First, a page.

Demand for broadband frequencies to power the latest mobile devices could muscle out local television channels depended on by rural communities, industry officials say.
As millions of customers use their phones to access the Internet, log onto Facebook, text their friends and tweet the world – all while making endless phone calls – they require more and more over-the-air frequencies.
But those same frequencies are also used by over-the-air broadcasters, including the Southwest Colorado Television Translator Association, to provide rural areas with television news, sports, and entertainment via an antennae.
“What they want to do is take away one-third to half of our frequencies and give them to the Internet and phone providers because they think people need that more than over-the-air broadcast,” said district manager Wayne Johnson. “The result will mean less channels, and in some very rural areas, no more channels.”
Using a simple roof antennae, anyone in this region can access up to 60 channels including networks from Albuquerque, Salt Lake City, Denver and even Chicago. Local viewers enjoy national sports (including Bronco games) network dramas and comedies along with news, C-Span, and PBS documentaries like NOVA, Frontline, and Nature, plus more.
The service is a good deal, too. Besides purchasing a $70 antennae, and chipping in a few dollars per year per household on the property-tax bill, it is all practically free, paid for by a .77 mill, that generates a budget of $500,000 per year to maintain a network of 11 translators.
“In this tough economy, a lot of people dropped satellite and cable and put up the antennae,” Johnson said. “It’s one less monthly bill.”
The district serves about 4,000 homes, and there is no limit to how many homes can access the signal.
But Colorado’s mountainous and rugged terrain depends on the district’s translators to feed the signals into the nooks and crannies of valley towns like Dolores and rural communities in general, including Dove Creek, Cortez, Mancos, and Hesperus.
As part of the Broadband Spectrum Act, passed as a rider to the 2011 Jobs Bill, a voluntary auction of frequencies, planned for 2014, has been set up by the Federal Communications Commission to try and free up space for broadband demand, Johnson said.
He has been lobbying U.S. Rep. Scott Tipton and Washington D.C. regulatory agencies to not sacrifice rural television service in the process.
“It could be a world of hurt if they get what they want. We could lose channels from 60 down to 32. San Juan County, Utah, would be shut down because everything there is from channels 36 to 47,” Johnson said.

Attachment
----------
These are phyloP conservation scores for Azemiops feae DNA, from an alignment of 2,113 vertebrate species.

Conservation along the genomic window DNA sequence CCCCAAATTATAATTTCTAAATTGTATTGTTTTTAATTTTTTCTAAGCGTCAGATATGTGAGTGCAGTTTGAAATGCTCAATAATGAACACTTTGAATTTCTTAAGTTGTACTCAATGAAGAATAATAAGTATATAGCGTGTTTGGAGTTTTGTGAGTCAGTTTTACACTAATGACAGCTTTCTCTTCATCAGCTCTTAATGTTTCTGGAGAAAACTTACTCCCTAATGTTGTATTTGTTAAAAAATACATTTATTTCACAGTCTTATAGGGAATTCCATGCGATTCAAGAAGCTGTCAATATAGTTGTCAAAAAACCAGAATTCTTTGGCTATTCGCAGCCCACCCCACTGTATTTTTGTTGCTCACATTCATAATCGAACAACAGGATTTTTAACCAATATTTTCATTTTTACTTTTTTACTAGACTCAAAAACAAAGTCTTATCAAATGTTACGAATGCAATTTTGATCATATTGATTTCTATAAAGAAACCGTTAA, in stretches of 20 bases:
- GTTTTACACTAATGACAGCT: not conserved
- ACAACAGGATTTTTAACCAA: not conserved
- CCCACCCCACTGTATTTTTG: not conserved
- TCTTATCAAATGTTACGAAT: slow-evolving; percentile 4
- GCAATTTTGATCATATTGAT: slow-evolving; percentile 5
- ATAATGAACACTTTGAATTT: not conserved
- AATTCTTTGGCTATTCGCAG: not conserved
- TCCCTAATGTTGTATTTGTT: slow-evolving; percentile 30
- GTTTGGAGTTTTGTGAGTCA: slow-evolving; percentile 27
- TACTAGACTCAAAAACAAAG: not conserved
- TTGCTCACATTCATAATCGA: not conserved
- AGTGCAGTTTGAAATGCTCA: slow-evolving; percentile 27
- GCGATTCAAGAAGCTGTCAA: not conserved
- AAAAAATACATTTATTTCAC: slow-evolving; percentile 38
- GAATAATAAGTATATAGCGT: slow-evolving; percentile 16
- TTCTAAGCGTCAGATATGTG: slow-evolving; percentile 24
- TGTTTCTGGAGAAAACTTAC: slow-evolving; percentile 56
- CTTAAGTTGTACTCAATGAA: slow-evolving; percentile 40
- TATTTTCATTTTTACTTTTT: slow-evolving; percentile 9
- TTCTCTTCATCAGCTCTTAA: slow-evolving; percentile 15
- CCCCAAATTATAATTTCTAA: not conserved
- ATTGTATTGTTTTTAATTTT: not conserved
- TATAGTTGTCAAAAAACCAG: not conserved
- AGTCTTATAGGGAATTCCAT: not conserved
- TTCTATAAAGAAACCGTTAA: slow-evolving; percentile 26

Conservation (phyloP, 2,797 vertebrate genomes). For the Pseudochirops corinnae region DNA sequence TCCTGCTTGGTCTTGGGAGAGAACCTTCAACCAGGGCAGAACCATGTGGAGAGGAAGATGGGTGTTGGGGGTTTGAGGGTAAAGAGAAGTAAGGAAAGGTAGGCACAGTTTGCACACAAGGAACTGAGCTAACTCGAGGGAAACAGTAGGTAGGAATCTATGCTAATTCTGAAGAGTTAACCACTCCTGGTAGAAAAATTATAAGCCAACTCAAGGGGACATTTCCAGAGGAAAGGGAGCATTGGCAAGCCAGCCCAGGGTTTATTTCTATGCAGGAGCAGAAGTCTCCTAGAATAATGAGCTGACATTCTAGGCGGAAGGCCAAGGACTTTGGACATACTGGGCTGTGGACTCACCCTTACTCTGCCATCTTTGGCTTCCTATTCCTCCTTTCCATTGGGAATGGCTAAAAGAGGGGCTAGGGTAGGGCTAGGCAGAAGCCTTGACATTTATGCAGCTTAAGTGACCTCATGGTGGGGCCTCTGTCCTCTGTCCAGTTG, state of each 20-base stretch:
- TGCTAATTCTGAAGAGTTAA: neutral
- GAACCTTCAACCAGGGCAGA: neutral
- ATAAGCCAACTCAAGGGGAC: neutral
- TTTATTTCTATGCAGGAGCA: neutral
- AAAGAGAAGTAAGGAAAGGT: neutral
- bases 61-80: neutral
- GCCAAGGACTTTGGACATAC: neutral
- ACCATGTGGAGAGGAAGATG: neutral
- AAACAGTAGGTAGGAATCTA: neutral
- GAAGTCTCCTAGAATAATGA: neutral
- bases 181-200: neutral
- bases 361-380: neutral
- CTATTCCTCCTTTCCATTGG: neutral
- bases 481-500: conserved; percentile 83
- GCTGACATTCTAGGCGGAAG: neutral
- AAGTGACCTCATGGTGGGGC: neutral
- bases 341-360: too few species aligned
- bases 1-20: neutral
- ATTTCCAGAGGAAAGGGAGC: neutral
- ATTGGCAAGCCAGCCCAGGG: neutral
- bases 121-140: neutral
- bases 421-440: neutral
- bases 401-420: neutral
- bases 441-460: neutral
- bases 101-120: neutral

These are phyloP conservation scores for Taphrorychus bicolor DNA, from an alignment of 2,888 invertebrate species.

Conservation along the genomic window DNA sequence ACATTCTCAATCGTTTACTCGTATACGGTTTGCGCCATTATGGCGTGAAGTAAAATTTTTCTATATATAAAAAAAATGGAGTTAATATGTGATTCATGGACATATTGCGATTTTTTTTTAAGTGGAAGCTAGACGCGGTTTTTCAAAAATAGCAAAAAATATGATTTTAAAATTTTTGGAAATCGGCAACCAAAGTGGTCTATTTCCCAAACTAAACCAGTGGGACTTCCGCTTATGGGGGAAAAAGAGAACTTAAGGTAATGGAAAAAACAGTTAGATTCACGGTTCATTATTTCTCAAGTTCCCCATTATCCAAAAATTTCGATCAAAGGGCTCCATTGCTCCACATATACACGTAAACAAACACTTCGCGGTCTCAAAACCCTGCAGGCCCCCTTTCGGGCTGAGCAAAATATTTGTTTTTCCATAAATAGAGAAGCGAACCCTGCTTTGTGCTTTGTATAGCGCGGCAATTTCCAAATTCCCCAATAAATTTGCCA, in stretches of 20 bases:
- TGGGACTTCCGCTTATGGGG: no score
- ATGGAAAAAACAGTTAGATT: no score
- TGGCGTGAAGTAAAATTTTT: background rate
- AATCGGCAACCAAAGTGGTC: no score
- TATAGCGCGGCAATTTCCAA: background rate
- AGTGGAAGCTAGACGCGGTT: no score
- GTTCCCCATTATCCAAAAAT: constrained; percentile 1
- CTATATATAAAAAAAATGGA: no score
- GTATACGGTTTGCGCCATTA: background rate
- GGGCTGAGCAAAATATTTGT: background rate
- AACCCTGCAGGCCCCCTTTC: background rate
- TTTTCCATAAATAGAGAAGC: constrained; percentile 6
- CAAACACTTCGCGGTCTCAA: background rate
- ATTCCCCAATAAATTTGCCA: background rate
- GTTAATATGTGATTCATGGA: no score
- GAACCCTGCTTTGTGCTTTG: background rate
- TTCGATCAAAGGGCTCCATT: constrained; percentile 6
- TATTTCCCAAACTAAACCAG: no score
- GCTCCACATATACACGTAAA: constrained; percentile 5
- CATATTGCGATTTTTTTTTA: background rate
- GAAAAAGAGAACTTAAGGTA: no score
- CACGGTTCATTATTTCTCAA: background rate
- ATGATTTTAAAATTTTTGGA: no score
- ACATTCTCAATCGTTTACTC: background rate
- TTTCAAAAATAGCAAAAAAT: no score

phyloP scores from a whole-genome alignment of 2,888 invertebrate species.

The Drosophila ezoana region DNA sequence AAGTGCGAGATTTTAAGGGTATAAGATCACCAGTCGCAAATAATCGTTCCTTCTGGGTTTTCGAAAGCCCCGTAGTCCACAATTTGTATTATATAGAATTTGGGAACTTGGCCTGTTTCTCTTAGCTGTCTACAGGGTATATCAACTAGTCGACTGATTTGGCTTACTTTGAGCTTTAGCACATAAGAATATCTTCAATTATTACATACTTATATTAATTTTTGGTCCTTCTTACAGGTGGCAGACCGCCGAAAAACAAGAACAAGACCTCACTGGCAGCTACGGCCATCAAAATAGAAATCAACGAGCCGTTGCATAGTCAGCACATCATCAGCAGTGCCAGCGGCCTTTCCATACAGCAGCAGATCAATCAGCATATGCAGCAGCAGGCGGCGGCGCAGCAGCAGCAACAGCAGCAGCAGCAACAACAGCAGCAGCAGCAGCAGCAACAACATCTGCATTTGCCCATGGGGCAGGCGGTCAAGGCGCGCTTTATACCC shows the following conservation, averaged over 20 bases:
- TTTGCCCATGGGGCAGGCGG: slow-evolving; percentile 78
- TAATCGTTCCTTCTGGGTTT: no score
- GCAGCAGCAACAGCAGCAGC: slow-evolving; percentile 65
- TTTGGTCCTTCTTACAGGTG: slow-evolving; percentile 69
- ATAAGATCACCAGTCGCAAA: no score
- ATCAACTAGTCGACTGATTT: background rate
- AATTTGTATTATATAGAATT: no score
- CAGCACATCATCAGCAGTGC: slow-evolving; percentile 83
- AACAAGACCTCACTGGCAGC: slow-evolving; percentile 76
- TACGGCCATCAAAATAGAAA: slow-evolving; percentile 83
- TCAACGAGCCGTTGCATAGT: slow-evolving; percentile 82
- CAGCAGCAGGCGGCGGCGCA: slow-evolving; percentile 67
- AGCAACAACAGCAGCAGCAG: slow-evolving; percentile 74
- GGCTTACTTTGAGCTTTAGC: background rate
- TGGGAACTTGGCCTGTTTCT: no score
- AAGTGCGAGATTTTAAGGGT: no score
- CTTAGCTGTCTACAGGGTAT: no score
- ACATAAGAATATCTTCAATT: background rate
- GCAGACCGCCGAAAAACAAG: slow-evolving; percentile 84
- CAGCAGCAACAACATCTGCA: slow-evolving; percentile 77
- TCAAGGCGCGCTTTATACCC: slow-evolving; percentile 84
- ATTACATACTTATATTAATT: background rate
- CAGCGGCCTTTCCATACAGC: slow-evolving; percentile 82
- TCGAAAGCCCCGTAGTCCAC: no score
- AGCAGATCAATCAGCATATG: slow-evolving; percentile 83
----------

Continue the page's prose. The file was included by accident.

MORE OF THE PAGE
Justin Sasso, president and CEO of the Colorado Broadcasters Association, agreed that rural, over-the-air television access via antennae is at risk.
“A lot of people would be become underserved, or no longer served,” he said in phone interview. “What we’re seeing is an administration in D.C. that really wants to push broadband, and is willing to do so at the expense of the infrastructure of one of the most trusted resources that Coloradoans go to all the time — over-the-air broadcast.”
How the upcoming, nationwide frequency auction will go is uncertain. Broadcasters are being asked to give up frequencies voluntarily, Sasso said, which is unlikely for rural associations dedicated to serving their community with television stations and information.
How to best serve the community with a limited amount of over-the-air frequencies is the debate the country is having in the midst of the trend toward mobile communication devices.
“With television broadcasting you can have one person or a million people tuned into the same signal and it doesn’t dilute the signal,” Sasso said. “But get 15,000 people jumping on a broadband network to all text and Twitter and Facebook each other at the same time it will shut it down.”
The CBA’s concern is that broadband industry is trying to “harvest frequencies,” and they have political support of the larger cities and in Washington.
“When we present our concerns we tend to be more of an annoyance because our problems don’t play into their large plan to facilitate broadband in quick fashion,” Sasso said.
One argument broadband promoters make for more frequencies is to accommodate emergency communications and prevent shutdowns during big floods or storms.
But Sasso said there have been no studies confirming that would solve the problem.
“From what our engineers tell us, you could give them all of the spectrum, and it would still not be enough to serve those mass waves of emergency situations,” he said. “It should not be at the expense of people who enjoy over-the-air television. There is room for everyone to play. When an emergency shuts down broadband, people go to their TV for information and news.”
If broadband promoters end up dominating the market it would take a couple of years to manifest itself in the loss of local television, Johnson said.
“We’re always fighting these battles,” he said. “We lost channels 52-59 a while back, and prior to that it was 60-83 to the cell industry.”
Southeast, Utah is especially vulnerable. Loss of too many television frequencies to broadband could shut down the translator on Abajo Peak, which serves Aneth, Mexican Hat, and Bluff, as well as Southwest Colorado.
“They keep saying we’re going to be OK, but they don’t realize that without frequencies we lose translators that are depended on to shoot the signals into rural and mountainous areas,” Johnson said.